The candidate occupies a political office where he will be exposed to money and power. These are dangerous tools that can make or break a person. So, if God was in your shoes, would He not trust the person before providing him with these tools.
Apart from the Christian regalia, you must assess whether the candidate is capable of running an honourable office. If he claims he will fight societal evils, does he demonstrate a track record of doing so? Look beyond misguided Christian illusions and find a person who is built to withstand the temptations associated with power and money. Christians are called to open their eyes and pray lest you fall into temptation in trying times like this.
God is not an excuse for deliberate human failures. God inspires Christians through His Word to act appropriately and if they fail to live accordingly, one cannot then turn around and say God is somehow missing in the equation.
It is human beings who have failed both God and us. Christians should prayerfully and diligently find humans who will not fail us this time.
A Melanesian big man leader?
The people we elect are the representatives of the people in parliament. Our expectations of them and their obligations towards us is structured around them representing us. But there is a conceptual difference between a Melanesian big man leader and an elected representative to Parliament.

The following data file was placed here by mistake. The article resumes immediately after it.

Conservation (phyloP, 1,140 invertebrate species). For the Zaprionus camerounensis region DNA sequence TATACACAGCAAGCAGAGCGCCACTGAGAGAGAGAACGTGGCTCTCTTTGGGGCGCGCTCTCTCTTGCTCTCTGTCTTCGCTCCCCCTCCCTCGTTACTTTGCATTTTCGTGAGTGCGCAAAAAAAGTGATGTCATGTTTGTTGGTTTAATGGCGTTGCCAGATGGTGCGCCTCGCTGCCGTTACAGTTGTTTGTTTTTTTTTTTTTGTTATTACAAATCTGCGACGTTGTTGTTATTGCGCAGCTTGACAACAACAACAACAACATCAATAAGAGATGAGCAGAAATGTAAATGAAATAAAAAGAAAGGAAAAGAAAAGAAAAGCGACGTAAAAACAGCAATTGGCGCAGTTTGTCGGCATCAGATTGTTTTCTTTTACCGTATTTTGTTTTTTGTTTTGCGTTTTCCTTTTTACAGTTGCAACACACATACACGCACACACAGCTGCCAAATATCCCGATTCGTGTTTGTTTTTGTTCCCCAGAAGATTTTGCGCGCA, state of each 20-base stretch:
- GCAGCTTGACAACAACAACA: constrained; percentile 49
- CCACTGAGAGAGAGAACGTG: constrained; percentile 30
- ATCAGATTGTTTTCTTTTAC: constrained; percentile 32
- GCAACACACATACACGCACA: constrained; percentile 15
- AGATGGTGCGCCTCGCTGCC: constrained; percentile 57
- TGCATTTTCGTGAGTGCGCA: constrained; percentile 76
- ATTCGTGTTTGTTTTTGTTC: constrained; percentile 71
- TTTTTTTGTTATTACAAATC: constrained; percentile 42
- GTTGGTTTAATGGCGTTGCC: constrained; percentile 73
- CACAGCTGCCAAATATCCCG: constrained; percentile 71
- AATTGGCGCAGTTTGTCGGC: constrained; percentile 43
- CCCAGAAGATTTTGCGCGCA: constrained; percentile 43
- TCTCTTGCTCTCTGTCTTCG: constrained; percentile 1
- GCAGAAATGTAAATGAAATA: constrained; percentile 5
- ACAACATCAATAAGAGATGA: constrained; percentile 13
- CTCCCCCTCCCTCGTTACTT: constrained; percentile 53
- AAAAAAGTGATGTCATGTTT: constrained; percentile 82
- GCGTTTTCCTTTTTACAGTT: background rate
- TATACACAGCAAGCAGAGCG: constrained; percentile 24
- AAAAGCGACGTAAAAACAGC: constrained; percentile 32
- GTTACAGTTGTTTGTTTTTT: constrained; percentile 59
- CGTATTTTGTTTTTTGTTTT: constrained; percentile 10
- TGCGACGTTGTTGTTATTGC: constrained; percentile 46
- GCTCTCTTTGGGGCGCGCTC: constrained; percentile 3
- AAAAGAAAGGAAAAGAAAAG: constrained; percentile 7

Many of our people expect that a political leader is the one who takes the frontline in participating and contributing towards customary obligations such as haus krai, compensation, bride price, moka and so on.
Unfortunately all these expectations can distract our MPs from attending to their core duties as legislators. They feel obligated to be in front of everyone else in distributing largesse to voters.
There is a wave of big-heartedness in PNG around election time and every candidate has suddenly become generous. Many candidates distribute cash, goods and other largesse as a way of demonstrating their leadership capabilities.
Instead of marketing their policies and debating issues that matter, candidates get bogged down competing in attending to all these customary ceremonies and obligations. Whilst this may be appealing in the Melanesian context, it is not a useful method to identify a leader capable of public office. Such generosity may also be viewed as a disguised form of election bribery.
This Melanesian ‘big-man-in-front’ syndrome, as I call it, has also captured the formal systems of government service delivery in PNG. MPs have established a meddlesome system where they are actively involved in everything from policy and law making to frontline service delivery –they want to be seen in front of it all.